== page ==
Visitors are rare these days to the museum of Russia’s Space Research Institute in Moscow even though it holds gems like the model of the Soviet Lunokhod, the first ever space rover to land on the Moo
Visitors are rare these days to the museum of Russia’s Space Research Institute in Moscow even though it holds gems like the model of the Soviet Lunokhod, the first ever space rover to land on the Moon, in 1970.
While the Cold War space race fired such cutting-edge projects, Russia’s planetary exploration has stalled for the past three decades — until now.
Under an ambitious plan with the European Space Agency (ESA), scientists have new hope of again sending missions to the Moon and to Mars.
“The last decade was truly difficult for us,” the institute’s director Lev Zeleny said.
Among the biggest blunders was the tragic Phobos-Grunt probe, which in 2011 failed to reach its planned course to one of the moons of Mars and crashed back to Earth over the Pacific Ocean.
“But now the programme is entering a new stage for this decade.”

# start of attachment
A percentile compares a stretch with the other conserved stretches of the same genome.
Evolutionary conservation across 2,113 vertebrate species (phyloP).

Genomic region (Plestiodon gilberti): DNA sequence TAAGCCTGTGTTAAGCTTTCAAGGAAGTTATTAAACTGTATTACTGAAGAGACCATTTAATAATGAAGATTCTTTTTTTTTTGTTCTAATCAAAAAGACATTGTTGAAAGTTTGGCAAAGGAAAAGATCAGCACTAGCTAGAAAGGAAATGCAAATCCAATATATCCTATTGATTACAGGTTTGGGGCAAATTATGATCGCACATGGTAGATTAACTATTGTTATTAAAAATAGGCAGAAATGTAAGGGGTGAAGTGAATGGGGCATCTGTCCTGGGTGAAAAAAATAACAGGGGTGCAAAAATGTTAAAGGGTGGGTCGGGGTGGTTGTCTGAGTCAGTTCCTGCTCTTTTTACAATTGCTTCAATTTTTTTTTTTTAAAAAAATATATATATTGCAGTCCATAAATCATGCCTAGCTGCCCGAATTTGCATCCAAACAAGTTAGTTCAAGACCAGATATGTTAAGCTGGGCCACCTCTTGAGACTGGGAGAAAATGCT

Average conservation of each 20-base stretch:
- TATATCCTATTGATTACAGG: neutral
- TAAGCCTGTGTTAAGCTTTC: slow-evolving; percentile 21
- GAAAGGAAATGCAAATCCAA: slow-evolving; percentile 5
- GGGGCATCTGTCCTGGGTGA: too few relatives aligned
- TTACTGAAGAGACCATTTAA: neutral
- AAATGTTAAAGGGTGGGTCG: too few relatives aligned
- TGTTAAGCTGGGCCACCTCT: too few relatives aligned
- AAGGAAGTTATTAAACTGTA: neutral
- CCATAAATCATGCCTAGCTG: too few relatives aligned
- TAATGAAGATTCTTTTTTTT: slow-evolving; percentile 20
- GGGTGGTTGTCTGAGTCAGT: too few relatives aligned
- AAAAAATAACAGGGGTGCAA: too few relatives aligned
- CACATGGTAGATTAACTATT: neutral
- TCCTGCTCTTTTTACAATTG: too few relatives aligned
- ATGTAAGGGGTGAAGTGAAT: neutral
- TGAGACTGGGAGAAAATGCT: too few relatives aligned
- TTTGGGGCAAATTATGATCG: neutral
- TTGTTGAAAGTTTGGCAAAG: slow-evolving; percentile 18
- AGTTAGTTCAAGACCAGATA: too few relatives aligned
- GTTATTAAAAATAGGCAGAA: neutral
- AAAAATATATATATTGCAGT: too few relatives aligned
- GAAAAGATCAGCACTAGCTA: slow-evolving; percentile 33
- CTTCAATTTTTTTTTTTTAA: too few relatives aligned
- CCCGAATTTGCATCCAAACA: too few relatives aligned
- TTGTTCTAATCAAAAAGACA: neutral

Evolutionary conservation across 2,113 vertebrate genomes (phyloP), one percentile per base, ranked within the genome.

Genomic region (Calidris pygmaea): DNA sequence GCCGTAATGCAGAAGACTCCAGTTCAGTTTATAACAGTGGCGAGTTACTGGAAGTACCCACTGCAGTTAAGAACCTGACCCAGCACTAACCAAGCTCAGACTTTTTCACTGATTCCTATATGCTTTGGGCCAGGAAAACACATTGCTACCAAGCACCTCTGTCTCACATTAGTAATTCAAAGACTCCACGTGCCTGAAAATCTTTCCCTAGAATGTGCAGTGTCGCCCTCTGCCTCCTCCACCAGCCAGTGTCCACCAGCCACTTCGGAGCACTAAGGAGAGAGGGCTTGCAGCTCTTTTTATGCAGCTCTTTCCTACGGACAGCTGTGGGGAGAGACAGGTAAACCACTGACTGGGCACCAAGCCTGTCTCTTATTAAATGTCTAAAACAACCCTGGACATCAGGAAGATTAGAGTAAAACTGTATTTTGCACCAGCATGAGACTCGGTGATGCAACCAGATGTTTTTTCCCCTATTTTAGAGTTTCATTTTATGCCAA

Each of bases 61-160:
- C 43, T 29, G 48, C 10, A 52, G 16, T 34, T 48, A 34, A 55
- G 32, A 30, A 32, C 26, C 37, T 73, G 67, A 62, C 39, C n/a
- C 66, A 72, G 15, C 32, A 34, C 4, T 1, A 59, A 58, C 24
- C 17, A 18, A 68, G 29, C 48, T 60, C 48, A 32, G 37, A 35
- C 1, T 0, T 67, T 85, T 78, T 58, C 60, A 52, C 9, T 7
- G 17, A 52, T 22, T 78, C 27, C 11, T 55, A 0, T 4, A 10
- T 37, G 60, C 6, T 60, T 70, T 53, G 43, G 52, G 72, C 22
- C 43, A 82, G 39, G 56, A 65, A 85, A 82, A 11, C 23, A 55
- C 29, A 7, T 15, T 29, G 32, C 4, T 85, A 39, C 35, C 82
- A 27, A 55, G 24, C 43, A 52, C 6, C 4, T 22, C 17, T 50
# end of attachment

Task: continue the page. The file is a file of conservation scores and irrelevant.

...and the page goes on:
In March, a Russian Proton rocket is scheduled to launch the first of two missions under ExoMars, a joint venture with the ESA, to snoop out possible life, past or present, to the red planet.
Mr Zeleny’s hopes are high that this will return Moscow to its glory days of space exploration — if the project actually gets off the ground.
In the first mission, an orbital spacecraft will search for traces of methane in the atmosphere of Mars — possible evidence of biological activity.
For the second part in 2018, Russian engineers are to build a complex landing system to drop an ESA-built Martian rover to the planet’s surface, a platform not only to ensure a soft landing but also to serve as “a science lab in itself” for inspecting the landing site, said Mr Zeleny.
“If we manage this, it will be a major breakthrough,” he said.
The ambitious plan, however, has caused jitters among some observers and is dismissed as a pipe dream by others.
With the economic crisis, the Russian government is likewise pressed to make budget cuts and space exploration is far from one of its priorities.
The Russian Federal Space Agency, Roscosmos, is itself in financial limbo but went ahead and announced its programme for the next decade in January.